#3: The limits of (I)RL-based value learning
Here we are interested in knowing whether complete behavior information or behavior + neural states can guarantee safe-behavior in AI/AGI systems. That is, we are interested in more empirical questions of whether we can ever hope to learn a good enough representation of human reward functions. We propose at least two types of research directions:
Using real or artificial behavior data to extract reward functions of behaving agents and study the goodness or usefulness of such functions as we increasing data size. Is there a limit here? Perhaps we find that it's not the size of the datasets but certain characteristics?
Anticipating the arrival of neural and biometric data and evaluating whether such datasets would improve our representation of values and reward functions. So is there something as good as behavior (e.g. internal thoughts/neural states) that we can train our IRL/RL algorithms on?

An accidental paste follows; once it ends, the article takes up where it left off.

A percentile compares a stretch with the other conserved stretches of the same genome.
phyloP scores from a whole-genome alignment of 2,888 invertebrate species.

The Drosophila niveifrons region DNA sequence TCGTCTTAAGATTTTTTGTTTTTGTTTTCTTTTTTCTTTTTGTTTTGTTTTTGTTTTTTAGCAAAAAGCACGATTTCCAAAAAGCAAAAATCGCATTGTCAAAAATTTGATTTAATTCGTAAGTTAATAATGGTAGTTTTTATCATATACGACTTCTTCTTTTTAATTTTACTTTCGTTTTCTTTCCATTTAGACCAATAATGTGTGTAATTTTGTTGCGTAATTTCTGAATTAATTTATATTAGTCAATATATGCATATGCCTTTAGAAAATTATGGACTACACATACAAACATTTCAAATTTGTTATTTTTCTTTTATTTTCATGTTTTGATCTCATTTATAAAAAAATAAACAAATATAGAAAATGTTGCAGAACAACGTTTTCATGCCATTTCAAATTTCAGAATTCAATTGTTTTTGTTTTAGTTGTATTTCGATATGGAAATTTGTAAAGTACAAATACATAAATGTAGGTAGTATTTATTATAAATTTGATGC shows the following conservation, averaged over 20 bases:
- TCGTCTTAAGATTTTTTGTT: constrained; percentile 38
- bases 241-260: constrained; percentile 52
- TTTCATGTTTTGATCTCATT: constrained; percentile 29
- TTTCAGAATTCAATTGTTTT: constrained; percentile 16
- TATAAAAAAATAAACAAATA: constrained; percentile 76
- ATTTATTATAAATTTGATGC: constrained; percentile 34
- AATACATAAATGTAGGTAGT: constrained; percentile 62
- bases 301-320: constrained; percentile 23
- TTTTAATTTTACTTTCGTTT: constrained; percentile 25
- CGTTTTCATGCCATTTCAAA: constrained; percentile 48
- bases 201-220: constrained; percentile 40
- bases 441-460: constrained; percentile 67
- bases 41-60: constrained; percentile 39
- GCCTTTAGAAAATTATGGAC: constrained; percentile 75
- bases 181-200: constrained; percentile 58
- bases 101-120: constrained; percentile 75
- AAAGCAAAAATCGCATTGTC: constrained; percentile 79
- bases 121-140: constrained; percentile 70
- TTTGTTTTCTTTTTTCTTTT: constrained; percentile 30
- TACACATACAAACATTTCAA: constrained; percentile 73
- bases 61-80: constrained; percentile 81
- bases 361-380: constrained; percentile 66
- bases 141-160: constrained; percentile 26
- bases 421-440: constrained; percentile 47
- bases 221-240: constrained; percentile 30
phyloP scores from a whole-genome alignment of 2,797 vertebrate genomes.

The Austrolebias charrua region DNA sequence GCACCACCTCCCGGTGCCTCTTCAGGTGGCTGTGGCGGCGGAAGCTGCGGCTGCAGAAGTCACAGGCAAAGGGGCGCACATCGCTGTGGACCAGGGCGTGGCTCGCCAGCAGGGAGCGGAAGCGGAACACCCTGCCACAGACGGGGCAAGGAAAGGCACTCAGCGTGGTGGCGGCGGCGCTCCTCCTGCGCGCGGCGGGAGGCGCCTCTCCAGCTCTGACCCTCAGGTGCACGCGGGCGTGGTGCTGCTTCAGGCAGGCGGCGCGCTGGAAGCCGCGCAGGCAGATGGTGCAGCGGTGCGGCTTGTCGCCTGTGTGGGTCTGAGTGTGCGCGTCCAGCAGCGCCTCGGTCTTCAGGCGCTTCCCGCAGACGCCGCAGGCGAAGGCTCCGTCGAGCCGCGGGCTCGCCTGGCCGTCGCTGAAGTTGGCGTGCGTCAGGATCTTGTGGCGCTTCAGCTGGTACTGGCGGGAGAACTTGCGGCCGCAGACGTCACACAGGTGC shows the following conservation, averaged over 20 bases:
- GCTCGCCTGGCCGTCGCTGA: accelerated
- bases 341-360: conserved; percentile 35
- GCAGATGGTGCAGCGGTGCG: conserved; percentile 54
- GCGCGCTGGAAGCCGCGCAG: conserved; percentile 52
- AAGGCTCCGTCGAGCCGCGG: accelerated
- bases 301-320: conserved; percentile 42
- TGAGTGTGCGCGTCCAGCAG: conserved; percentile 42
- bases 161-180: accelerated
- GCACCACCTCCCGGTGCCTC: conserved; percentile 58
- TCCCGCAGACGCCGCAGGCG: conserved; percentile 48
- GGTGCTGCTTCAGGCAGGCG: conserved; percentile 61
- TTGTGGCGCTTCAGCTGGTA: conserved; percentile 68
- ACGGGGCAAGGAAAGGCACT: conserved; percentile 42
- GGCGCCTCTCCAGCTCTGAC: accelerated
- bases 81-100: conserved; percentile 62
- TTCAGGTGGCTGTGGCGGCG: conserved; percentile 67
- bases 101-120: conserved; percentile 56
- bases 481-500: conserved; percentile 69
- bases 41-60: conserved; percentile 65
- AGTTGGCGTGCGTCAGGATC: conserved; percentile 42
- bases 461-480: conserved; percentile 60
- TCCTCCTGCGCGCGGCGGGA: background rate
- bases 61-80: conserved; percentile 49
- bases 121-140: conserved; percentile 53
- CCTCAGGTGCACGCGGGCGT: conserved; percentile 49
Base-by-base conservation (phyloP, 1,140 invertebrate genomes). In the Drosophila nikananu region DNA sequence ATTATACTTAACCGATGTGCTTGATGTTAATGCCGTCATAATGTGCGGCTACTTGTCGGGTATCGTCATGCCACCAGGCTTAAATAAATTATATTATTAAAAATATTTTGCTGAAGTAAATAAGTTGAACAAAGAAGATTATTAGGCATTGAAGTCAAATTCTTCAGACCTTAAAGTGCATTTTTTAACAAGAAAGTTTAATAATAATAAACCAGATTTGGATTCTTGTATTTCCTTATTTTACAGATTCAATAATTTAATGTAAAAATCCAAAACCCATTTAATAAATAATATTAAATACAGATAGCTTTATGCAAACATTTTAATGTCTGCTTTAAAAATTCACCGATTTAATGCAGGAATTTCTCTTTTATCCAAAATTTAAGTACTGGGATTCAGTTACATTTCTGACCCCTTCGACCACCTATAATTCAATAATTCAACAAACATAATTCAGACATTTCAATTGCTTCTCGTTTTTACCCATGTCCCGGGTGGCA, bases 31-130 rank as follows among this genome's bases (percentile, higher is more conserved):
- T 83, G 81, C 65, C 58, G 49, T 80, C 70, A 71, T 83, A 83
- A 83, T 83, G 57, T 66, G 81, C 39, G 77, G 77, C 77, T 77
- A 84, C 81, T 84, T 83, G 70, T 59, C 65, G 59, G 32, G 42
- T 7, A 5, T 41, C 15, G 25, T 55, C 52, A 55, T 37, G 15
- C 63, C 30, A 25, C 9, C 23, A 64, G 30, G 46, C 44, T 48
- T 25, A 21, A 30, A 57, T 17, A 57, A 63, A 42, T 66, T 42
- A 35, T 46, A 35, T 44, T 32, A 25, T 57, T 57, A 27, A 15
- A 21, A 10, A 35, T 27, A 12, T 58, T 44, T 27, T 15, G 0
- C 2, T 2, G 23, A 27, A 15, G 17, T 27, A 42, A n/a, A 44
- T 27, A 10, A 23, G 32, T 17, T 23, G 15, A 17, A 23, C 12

IRL from massively large behavior datasets
What if we could capture behavior data for an organism for hundreds of hours (or more) - could we use IRL to reliably extract reward functions and policies that are reasonable or plausible? (Note: We are in the process of currating a large dataset with millions of time points for rodent behavior to be released on eLife in August to be used at the hackathon. More updates soon.)
RL from internal states
What if in addition to behavior data, we also had realtime access to the internal states (e.g. brain states) of an organism - would this improve the accuracy of our reward functions? Here, we may not have access to biological organism neural states - but another option may be to train DeepRL nets on the behavior generative models of artificial organisms.